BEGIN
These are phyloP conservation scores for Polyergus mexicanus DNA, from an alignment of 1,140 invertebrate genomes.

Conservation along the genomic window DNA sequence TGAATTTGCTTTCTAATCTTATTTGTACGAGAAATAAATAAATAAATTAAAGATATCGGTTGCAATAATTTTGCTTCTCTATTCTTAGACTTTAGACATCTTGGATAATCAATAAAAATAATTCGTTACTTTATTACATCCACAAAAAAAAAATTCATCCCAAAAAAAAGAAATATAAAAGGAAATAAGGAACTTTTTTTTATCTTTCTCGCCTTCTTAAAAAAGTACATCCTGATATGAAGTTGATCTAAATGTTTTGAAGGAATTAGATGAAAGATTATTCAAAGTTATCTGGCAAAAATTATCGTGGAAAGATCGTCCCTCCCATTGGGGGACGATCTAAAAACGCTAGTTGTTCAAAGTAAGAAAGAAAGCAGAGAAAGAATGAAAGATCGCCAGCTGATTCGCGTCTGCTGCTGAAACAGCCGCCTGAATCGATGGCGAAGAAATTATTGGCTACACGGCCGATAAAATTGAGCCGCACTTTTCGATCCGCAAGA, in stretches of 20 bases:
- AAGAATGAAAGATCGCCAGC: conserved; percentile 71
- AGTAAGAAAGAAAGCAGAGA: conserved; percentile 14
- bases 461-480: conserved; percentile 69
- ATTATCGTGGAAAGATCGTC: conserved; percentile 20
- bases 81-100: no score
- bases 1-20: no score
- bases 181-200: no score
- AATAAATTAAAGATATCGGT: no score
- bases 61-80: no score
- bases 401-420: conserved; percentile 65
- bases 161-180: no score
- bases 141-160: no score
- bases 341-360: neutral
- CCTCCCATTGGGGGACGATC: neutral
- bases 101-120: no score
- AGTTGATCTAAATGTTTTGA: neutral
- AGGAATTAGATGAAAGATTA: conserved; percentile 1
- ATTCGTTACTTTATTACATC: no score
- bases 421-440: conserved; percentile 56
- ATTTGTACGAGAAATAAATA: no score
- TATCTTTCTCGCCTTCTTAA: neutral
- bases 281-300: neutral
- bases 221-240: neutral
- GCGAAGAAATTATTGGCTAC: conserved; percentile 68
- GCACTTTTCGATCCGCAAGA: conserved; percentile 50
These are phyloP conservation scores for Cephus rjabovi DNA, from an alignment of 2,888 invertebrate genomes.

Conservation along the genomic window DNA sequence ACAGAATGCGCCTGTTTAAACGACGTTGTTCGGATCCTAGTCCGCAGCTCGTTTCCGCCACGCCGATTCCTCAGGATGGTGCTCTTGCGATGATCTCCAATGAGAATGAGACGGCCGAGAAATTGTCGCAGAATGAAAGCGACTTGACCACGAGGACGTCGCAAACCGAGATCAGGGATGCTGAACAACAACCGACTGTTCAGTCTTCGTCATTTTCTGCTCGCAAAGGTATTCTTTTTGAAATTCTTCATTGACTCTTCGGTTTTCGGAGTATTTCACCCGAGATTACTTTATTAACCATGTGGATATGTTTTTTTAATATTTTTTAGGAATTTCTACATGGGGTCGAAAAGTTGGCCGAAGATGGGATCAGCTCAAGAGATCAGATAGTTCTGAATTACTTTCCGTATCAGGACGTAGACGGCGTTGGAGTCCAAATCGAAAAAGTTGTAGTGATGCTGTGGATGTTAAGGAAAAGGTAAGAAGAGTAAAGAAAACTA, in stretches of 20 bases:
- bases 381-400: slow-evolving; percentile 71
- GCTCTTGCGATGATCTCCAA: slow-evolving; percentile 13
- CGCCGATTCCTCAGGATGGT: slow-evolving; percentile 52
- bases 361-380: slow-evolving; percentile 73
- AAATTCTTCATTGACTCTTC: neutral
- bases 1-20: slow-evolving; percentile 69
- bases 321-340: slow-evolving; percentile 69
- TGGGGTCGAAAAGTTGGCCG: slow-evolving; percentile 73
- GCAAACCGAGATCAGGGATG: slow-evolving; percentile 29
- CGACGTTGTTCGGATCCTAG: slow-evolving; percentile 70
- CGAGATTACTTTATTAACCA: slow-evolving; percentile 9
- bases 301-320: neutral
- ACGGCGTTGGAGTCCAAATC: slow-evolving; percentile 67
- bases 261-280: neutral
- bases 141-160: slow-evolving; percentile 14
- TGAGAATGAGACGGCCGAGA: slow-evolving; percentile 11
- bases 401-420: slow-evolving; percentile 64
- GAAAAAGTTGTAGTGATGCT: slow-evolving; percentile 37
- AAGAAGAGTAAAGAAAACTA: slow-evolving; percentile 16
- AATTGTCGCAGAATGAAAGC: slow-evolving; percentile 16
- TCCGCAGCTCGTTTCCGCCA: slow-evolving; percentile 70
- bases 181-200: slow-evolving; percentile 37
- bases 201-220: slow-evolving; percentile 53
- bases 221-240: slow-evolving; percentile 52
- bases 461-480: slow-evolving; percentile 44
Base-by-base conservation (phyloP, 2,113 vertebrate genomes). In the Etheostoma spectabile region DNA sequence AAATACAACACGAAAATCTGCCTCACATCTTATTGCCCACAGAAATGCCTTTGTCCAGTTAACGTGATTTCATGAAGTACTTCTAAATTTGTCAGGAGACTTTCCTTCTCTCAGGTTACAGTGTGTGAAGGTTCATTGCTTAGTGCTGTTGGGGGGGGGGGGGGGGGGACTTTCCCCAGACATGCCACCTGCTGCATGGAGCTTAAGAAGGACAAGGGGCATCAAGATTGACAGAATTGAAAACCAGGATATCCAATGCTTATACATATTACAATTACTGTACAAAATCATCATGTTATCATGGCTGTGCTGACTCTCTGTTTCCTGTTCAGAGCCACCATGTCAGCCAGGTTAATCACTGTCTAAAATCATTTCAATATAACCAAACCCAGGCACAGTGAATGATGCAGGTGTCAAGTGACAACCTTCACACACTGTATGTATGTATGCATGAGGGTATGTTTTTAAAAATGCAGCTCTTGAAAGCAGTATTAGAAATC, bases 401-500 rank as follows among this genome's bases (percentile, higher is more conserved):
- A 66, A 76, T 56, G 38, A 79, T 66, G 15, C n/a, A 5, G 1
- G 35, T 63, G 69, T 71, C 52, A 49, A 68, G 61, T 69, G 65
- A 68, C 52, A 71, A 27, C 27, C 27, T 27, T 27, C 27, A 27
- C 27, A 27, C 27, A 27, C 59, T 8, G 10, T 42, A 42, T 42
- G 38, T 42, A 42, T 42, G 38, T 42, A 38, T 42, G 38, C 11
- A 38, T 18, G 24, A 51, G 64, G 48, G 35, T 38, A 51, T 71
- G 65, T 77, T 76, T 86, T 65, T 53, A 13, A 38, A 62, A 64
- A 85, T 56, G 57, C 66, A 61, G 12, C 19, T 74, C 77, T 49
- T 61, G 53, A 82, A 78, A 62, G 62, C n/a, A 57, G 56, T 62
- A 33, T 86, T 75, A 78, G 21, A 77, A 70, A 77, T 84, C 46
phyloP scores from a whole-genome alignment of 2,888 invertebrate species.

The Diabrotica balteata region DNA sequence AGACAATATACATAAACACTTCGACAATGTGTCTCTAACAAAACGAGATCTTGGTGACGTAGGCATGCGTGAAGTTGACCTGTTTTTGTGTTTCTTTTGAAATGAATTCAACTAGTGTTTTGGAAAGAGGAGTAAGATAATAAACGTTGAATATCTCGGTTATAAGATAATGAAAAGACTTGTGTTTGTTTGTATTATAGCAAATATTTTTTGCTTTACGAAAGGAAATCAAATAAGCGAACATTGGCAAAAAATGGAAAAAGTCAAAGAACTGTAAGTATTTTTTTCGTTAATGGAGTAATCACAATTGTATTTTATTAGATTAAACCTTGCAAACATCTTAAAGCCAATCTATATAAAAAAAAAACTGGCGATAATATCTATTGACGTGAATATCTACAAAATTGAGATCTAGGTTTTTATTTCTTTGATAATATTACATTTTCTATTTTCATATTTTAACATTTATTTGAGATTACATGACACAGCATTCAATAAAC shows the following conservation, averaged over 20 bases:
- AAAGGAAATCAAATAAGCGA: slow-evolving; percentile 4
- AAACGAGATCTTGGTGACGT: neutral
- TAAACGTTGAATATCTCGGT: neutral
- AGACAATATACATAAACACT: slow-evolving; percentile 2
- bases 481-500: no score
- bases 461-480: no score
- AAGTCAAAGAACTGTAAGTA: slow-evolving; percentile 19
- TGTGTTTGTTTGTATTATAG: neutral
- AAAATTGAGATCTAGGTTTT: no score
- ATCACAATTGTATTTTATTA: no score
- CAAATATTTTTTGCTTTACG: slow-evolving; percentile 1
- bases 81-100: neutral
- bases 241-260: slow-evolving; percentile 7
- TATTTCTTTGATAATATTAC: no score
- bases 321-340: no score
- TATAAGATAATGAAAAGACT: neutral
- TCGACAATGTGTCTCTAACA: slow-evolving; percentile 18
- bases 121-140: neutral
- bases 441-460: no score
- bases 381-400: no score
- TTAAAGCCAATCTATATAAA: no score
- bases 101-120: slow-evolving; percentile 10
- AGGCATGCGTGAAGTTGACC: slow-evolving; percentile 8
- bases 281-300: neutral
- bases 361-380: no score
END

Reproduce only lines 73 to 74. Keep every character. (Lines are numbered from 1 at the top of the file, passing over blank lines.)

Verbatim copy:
- bases 461-480: no score
- AAGTCAAAGAACTGTAAGTA: slow-evolving; percentile 19